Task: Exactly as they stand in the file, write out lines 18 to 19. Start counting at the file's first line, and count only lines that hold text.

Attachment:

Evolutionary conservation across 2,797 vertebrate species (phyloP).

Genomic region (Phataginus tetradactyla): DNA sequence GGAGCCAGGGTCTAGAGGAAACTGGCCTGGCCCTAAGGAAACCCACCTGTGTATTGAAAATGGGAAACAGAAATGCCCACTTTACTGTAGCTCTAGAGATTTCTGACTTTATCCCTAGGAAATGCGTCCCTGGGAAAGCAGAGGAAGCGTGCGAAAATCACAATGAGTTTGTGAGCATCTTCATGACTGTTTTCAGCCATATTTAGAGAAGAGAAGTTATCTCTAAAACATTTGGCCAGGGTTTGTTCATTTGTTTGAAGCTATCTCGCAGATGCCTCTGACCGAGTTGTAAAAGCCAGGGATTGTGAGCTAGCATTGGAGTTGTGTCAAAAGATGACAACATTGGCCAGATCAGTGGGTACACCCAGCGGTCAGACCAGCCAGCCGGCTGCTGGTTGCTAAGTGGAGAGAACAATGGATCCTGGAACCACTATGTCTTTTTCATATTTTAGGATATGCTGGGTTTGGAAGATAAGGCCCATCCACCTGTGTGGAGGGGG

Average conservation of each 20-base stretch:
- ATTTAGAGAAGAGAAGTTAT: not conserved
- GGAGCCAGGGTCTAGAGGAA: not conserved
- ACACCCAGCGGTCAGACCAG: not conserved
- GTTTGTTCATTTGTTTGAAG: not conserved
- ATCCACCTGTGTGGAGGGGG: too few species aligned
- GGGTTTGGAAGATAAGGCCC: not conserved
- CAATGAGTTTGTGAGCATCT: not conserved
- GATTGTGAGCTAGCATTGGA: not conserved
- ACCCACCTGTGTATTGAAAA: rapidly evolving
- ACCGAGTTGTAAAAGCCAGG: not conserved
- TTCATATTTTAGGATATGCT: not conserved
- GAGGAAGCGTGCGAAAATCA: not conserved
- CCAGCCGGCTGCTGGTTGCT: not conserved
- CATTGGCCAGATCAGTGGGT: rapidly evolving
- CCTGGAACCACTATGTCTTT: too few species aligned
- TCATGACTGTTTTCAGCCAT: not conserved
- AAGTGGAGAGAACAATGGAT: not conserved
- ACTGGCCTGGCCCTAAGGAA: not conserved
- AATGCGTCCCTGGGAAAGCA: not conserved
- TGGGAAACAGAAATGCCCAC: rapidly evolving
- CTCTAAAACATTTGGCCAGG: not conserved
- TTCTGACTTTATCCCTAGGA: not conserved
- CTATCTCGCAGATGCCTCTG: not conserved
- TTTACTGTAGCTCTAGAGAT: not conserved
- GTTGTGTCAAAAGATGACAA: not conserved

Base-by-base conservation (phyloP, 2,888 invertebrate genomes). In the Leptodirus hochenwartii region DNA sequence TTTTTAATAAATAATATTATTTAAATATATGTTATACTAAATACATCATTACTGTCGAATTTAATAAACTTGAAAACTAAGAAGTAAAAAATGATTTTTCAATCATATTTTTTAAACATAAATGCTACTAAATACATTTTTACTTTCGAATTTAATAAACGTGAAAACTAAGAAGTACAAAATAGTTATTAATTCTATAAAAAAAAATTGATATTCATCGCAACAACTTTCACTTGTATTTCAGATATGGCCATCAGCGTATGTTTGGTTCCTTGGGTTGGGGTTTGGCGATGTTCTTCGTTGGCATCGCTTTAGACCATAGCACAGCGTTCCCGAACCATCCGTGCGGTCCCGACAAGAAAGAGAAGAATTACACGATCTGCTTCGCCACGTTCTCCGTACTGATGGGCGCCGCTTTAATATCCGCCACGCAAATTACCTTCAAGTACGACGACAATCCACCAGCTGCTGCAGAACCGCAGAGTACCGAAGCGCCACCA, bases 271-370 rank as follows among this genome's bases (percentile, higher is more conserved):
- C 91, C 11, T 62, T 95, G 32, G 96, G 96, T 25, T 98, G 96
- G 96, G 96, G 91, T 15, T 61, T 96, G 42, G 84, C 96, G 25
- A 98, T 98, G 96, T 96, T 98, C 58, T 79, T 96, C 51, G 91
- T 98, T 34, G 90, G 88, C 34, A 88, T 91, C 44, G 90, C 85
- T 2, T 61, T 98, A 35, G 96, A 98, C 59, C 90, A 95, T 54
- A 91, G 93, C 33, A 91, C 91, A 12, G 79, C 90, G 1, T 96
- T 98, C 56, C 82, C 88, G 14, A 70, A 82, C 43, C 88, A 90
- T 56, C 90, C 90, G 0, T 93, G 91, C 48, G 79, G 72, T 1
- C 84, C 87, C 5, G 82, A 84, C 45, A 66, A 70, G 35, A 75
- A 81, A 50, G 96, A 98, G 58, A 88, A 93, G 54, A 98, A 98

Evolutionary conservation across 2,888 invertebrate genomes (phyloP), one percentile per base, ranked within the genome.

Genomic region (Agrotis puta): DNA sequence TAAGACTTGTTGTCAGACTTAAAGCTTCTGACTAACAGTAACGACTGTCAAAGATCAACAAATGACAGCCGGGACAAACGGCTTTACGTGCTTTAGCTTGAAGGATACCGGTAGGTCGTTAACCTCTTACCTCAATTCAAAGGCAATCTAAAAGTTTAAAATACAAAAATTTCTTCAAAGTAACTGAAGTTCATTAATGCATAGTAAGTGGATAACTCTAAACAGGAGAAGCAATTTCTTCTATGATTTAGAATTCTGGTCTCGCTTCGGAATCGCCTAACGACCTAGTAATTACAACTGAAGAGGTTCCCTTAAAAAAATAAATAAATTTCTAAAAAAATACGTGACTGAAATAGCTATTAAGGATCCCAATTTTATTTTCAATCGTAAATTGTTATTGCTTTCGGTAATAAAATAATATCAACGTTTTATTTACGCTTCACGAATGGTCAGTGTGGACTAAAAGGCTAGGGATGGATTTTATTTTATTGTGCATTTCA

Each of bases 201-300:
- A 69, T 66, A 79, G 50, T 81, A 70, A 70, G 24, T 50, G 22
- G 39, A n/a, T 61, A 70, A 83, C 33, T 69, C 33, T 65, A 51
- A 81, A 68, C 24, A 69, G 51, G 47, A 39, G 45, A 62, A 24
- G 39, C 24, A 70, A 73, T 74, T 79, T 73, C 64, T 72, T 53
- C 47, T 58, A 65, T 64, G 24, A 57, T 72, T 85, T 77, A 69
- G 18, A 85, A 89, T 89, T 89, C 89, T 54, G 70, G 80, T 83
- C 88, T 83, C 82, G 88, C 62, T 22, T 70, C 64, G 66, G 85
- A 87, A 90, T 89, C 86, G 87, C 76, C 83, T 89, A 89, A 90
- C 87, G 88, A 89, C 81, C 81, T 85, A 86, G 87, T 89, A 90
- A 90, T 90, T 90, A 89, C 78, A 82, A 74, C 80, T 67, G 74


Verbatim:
- CCTGGAACCACTATGTCTTT: too few species aligned
- TCATGACTGTTTTCAGCCAT: not conserved